Delaware schools’, county’s leaders appreciative of levy approvals
The approval of the renewal levies for the Delaware City Schools and Delaware County's 911 system have brought the appreciation of the leaders who’ve been counting on them.
Voters approved the schools issue 11,531 votes to 7,901 votes, or 59.3% to 40.6%, according to unofficial results from the Delaware County Board of Elections on Nov. 3.
Voters approved the 911 levy 61,889 votes to 43,022 votes, or 58.9% to 41%, in the unofficial results.
"The levy committee and our staff worked hard to educate our Delaware residents of the importance of this renewal levy. We are incredibly grateful that we can continue to count on this critical funding to support our daily operations," said Heidi Kegley, schools superintendent.
"My team and I would like to thank the voters of Delaware County for their continued support of our operation. The 911 center staff is a hard-working dedicated team that is always here to help a resident, guest or visitor in their time of need," said county emergency-communications director Patrick Brandt.
The school district's 11.73-mill substitute continuing operating levy won't increase taxes.
Shari Baker, director of tax administration at the Delaware County Auditor's Office, on June 27 said the levy being replaced also is collected at 11.73 mills and costs homeowners $359 annually per $100,000 of property valuation.
The five-year 911 levy renews the expiring 0.63-mill levy and adds 0.05 mill, for a total of 0.68 mill.
The expiring levy is collected at a total effective rate of 0.55 mill, according to the Delaware County Auditor's Office.
Homeowners pay $17.63 annually per $100,000 of property value toward the current levy, which will expire at the end of 2021, according to the county.
The levy's renewal will increase that by $1.75, for a $19.38 annual total.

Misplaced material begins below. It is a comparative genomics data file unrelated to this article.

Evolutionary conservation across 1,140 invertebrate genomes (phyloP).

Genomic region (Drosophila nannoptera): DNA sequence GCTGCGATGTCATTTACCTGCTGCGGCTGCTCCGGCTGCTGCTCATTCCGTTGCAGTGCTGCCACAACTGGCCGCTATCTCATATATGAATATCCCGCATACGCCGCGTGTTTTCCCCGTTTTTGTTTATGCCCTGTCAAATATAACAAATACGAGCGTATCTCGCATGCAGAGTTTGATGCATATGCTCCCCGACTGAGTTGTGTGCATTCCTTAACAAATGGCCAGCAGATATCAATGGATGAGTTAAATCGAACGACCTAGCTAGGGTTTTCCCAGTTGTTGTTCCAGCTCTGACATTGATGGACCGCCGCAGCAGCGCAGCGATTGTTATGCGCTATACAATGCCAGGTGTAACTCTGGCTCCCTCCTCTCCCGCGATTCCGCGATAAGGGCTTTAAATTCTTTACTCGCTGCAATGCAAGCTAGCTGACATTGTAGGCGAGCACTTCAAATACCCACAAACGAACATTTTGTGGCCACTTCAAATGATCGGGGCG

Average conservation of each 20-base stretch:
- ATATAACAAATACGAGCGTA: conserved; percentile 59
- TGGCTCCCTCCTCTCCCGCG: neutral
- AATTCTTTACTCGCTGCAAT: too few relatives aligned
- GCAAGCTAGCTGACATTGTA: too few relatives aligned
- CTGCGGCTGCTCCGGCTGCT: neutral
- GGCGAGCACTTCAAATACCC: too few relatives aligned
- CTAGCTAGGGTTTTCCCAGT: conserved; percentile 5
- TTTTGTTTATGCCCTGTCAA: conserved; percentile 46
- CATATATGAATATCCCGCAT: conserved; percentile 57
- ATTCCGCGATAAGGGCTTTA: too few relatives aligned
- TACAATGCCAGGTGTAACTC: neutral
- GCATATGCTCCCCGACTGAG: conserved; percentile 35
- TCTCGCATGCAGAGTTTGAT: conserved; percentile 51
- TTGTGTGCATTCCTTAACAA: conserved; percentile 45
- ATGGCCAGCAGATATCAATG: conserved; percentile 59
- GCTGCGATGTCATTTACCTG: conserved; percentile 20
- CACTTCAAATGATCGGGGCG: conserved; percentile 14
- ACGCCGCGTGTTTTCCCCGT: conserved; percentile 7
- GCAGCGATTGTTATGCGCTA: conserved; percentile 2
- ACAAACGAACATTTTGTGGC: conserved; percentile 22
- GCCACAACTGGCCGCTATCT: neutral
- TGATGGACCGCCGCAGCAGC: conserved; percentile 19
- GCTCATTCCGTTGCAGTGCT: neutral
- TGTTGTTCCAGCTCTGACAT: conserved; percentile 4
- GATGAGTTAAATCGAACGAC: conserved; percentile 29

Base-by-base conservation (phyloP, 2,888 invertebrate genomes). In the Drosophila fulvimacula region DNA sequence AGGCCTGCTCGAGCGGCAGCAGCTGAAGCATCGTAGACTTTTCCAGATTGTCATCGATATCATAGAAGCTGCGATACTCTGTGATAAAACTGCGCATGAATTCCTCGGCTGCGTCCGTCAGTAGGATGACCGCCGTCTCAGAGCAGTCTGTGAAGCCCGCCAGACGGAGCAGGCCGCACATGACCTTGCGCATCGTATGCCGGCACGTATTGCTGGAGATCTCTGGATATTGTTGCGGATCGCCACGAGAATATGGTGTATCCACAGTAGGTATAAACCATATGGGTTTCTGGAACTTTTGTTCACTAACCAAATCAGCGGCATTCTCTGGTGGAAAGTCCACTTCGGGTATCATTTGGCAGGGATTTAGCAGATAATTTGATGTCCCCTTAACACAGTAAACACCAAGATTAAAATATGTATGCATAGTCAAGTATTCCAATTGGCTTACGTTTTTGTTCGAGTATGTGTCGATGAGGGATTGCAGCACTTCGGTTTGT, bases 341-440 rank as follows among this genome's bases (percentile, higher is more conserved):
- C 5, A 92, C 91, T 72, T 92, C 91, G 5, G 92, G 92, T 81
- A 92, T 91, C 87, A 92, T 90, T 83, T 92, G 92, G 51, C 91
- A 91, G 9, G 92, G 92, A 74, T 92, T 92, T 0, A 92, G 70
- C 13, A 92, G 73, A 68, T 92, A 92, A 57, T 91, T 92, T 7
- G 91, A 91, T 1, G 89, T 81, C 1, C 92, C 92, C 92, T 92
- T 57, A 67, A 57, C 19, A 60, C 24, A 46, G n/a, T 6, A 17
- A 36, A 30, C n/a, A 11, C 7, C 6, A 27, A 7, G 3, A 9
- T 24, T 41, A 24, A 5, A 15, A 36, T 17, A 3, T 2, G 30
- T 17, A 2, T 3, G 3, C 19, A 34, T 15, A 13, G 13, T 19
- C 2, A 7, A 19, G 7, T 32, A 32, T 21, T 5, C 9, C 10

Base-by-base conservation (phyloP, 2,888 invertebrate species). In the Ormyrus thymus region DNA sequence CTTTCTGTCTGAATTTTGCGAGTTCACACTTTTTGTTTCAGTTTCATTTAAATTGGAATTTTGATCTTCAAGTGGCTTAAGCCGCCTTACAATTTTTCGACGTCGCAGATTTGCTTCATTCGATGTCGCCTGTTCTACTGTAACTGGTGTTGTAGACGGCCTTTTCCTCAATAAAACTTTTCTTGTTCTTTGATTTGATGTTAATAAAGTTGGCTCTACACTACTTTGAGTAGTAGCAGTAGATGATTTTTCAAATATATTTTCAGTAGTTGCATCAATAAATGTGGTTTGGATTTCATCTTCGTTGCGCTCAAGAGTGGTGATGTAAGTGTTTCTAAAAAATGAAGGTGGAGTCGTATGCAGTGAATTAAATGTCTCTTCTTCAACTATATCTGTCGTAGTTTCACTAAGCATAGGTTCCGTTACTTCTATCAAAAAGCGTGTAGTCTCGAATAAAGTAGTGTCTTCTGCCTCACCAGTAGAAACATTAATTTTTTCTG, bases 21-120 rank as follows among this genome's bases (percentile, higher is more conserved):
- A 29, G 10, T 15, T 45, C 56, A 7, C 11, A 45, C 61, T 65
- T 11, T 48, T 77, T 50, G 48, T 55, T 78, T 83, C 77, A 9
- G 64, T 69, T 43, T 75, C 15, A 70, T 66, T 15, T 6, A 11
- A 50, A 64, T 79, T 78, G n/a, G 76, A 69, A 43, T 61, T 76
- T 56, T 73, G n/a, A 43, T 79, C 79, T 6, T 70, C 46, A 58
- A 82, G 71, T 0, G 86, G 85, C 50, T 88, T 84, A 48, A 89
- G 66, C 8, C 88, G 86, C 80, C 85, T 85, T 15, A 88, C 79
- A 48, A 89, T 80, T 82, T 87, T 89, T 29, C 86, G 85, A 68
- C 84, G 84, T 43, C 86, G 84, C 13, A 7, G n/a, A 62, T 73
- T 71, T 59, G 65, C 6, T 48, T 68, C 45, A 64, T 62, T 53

School district communications director Jennifer Ruhe said the operating levy would be used to cover salaries and operating costs and that it represents about 27% of the district's total property-tax collections for operating expenses.
One expense that isn't connected with the levy is the district's program to upgrade all school buildings this year, Kegley said. That construction is covered by a bond issue that was approved in 2019.
The 911 levy will fund operation of the county's 911 center, which someone in an emergency situation contacts by a call or text message when first responders are needed during an emergency, Brandt said.
It also will fund radio communication among first responders.
The police, fire and EMS departments in Delaware County communicate using more than 1,200 radios, all of them provided by the countywide 911 system.
The 911 levy also will allow upgrades to 12 radio-tower facilities scattered around the county that support the emergency communications network, said John Donahue, Delaware city fire chief and chairman of the 911 board.
In other local elections, county voters reelected several candidates in contested races.
Reelected were Republican Troy Balderson, 12th District of the U.S. House of Representatives; Republican Kris Jordan, 67th District of the Ohio House of Representatives; and Republicans Gary Merrell and Jeff Benton, county commissioners.